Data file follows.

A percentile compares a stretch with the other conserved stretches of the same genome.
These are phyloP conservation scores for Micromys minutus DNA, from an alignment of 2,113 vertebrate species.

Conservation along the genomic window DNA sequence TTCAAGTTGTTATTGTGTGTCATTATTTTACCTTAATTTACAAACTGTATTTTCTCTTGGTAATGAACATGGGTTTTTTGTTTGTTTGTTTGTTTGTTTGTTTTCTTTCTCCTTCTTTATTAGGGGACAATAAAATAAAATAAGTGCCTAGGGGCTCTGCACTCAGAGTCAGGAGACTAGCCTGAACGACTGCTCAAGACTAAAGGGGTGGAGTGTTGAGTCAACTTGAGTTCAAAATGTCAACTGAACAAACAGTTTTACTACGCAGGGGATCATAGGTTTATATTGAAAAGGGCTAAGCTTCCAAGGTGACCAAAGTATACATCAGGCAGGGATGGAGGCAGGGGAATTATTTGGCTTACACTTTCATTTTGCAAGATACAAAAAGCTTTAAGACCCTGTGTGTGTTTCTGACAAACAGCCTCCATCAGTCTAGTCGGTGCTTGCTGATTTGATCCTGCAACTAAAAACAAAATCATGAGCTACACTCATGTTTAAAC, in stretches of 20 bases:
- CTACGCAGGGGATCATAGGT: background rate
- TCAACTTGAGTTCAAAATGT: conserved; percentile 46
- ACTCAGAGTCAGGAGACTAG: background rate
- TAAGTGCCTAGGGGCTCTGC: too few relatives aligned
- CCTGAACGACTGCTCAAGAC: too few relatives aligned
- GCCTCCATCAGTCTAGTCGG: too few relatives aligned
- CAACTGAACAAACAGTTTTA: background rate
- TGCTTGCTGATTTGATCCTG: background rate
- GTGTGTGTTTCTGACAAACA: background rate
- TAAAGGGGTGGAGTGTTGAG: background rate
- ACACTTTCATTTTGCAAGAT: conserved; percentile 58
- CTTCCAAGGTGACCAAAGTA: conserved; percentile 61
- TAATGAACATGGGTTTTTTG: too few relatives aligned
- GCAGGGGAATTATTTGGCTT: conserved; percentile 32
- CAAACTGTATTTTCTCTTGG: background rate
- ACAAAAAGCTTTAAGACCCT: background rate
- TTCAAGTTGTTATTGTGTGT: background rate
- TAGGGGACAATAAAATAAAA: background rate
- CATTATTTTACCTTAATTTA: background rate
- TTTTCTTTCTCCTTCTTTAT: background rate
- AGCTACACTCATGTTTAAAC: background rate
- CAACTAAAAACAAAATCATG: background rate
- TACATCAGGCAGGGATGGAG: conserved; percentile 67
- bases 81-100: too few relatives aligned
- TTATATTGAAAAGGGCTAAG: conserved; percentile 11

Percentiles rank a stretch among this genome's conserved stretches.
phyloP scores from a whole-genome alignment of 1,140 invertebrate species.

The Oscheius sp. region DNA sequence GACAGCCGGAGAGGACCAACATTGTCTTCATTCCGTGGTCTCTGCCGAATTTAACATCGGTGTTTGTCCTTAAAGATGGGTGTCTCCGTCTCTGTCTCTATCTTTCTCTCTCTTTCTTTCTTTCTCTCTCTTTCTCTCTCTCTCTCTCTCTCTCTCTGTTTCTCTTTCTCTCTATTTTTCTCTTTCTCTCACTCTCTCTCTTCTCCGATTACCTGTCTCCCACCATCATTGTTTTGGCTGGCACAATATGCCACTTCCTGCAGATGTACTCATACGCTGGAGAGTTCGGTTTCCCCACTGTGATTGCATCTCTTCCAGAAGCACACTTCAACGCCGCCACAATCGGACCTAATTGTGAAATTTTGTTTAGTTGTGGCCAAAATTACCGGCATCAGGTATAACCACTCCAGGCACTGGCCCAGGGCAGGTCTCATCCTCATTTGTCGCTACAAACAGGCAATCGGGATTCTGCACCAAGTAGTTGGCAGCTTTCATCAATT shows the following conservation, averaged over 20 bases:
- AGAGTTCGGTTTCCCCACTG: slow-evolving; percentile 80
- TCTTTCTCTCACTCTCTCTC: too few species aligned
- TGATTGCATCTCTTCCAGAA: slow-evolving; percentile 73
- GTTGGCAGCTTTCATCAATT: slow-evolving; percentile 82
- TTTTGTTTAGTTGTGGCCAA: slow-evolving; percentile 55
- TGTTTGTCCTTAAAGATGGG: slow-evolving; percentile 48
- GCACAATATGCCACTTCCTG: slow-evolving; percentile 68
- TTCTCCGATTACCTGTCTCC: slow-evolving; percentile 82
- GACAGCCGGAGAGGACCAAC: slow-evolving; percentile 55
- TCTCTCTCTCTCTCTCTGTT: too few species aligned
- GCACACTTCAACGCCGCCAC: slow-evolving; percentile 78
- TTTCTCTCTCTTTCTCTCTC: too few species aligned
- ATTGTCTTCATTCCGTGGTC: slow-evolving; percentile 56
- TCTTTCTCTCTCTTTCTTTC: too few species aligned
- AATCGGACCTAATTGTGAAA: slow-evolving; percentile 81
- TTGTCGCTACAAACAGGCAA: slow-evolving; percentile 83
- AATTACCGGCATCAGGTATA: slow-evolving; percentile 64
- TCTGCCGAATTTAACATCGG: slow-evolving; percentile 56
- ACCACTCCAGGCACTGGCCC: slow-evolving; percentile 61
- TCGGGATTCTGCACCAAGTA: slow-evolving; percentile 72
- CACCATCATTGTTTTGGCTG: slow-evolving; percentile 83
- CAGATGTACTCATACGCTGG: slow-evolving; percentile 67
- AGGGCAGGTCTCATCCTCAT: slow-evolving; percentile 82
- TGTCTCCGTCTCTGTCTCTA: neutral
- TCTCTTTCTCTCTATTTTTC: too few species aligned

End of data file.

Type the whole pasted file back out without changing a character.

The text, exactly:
A percentile compares a stretch with the other conserved stretches of the same genome.
These are phyloP conservation scores for Micromys minutus DNA, from an alignment of 2,113 vertebrate species.

Conservation along the genomic window DNA sequence TTCAAGTTGTTATTGTGTGTCATTATTTTACCTTAATTTACAAACTGTATTTTCTCTTGGTAATGAACATGGGTTTTTTGTTTGTTTGTTTGTTTGTTTGTTTTCTTTCTCCTTCTTTATTAGGGGACAATAAAATAAAATAAGTGCCTAGGGGCTCTGCACTCAGAGTCAGGAGACTAGCCTGAACGACTGCTCAAGACTAAAGGGGTGGAGTGTTGAGTCAACTTGAGTTCAAAATGTCAACTGAACAAACAGTTTTACTACGCAGGGGATCATAGGTTTATATTGAAAAGGGCTAAGCTTCCAAGGTGACCAAAGTATACATCAGGCAGGGATGGAGGCAGGGGAATTATTTGGCTTACACTTTCATTTTGCAAGATACAAAAAGCTTTAAGACCCTGTGTGTGTTTCTGACAAACAGCCTCCATCAGTCTAGTCGGTGCTTGCTGATTTGATCCTGCAACTAAAAACAAAATCATGAGCTACACTCATGTTTAAAC, in stretches of 20 bases:
- CTACGCAGGGGATCATAGGT: background rate
- TCAACTTGAGTTCAAAATGT: conserved; percentile 46
- ACTCAGAGTCAGGAGACTAG: background rate
- TAAGTGCCTAGGGGCTCTGC: too few relatives aligned
- CCTGAACGACTGCTCAAGAC: too few relatives aligned
- GCCTCCATCAGTCTAGTCGG: too few relatives aligned
- CAACTGAACAAACAGTTTTA: background rate
- TGCTTGCTGATTTGATCCTG: background rate
- GTGTGTGTTTCTGACAAACA: background rate
- TAAAGGGGTGGAGTGTTGAG: background rate
- ACACTTTCATTTTGCAAGAT: conserved; percentile 58
- CTTCCAAGGTGACCAAAGTA: conserved; percentile 61
- TAATGAACATGGGTTTTTTG: too few relatives aligned
- GCAGGGGAATTATTTGGCTT: conserved; percentile 32
- CAAACTGTATTTTCTCTTGG: background rate
- ACAAAAAGCTTTAAGACCCT: background rate
- TTCAAGTTGTTATTGTGTGT: background rate
- TAGGGGACAATAAAATAAAA: background rate
- CATTATTTTACCTTAATTTA: background rate
- TTTTCTTTCTCCTTCTTTAT: background rate
- AGCTACACTCATGTTTAAAC: background rate
- CAACTAAAAACAAAATCATG: background rate
- TACATCAGGCAGGGATGGAG: conserved; percentile 67
- bases 81-100: too few relatives aligned
- TTATATTGAAAAGGGCTAAG: conserved; percentile 11

Percentiles rank a stretch among this genome's conserved stretches.
phyloP scores from a whole-genome alignment of 1,140 invertebrate species.

The Oscheius sp. region DNA sequence GACAGCCGGAGAGGACCAACATTGTCTTCATTCCGTGGTCTCTGCCGAATTTAACATCGGTGTTTGTCCTTAAAGATGGGTGTCTCCGTCTCTGTCTCTATCTTTCTCTCTCTTTCTTTCTTTCTCTCTCTTTCTCTCTCTCTCTCTCTCTCTCTCTGTTTCTCTTTCTCTCTATTTTTCTCTTTCTCTCACTCTCTCTCTTCTCCGATTACCTGTCTCCCACCATCATTGTTTTGGCTGGCACAATATGCCACTTCCTGCAGATGTACTCATACGCTGGAGAGTTCGGTTTCCCCACTGTGATTGCATCTCTTCCAGAAGCACACTTCAACGCCGCCACAATCGGACCTAATTGTGAAATTTTGTTTAGTTGTGGCCAAAATTACCGGCATCAGGTATAACCACTCCAGGCACTGGCCCAGGGCAGGTCTCATCCTCATTTGTCGCTACAAACAGGCAATCGGGATTCTGCACCAAGTAGTTGGCAGCTTTCATCAATT shows the following conservation, averaged over 20 bases:
- AGAGTTCGGTTTCCCCACTG: slow-evolving; percentile 80
- TCTTTCTCTCACTCTCTCTC: too few species aligned
- TGATTGCATCTCTTCCAGAA: slow-evolving; percentile 73
- GTTGGCAGCTTTCATCAATT: slow-evolving; percentile 82
- TTTTGTTTAGTTGTGGCCAA: slow-evolving; percentile 55
- TGTTTGTCCTTAAAGATGGG: slow-evolving; percentile 48
- GCACAATATGCCACTTCCTG: slow-evolving; percentile 68
- TTCTCCGATTACCTGTCTCC: slow-evolving; percentile 82
- GACAGCCGGAGAGGACCAAC: slow-evolving; percentile 55
- TCTCTCTCTCTCTCTCTGTT: too few species aligned
- GCACACTTCAACGCCGCCAC: slow-evolving; percentile 78
- TTTCTCTCTCTTTCTCTCTC: too few species aligned
- ATTGTCTTCATTCCGTGGTC: slow-evolving; percentile 56
- TCTTTCTCTCTCTTTCTTTC: too few species aligned
- AATCGGACCTAATTGTGAAA: slow-evolving; percentile 81
- TTGTCGCTACAAACAGGCAA: slow-evolving; percentile 83
- AATTACCGGCATCAGGTATA: slow-evolving; percentile 64
- TCTGCCGAATTTAACATCGG: slow-evolving; percentile 56
- ACCACTCCAGGCACTGGCCC: slow-evolving; percentile 61
- TCGGGATTCTGCACCAAGTA: slow-evolving; percentile 72
- CACCATCATTGTTTTGGCTG: slow-evolving; percentile 83
- CAGATGTACTCATACGCTGG: slow-evolving; percentile 67
- AGGGCAGGTCTCATCCTCAT: slow-evolving; percentile 82
- TGTCTCCGTCTCTGTCTCTA: neutral
- TCTCTTTCTCTCTATTTTTC: too few species aligned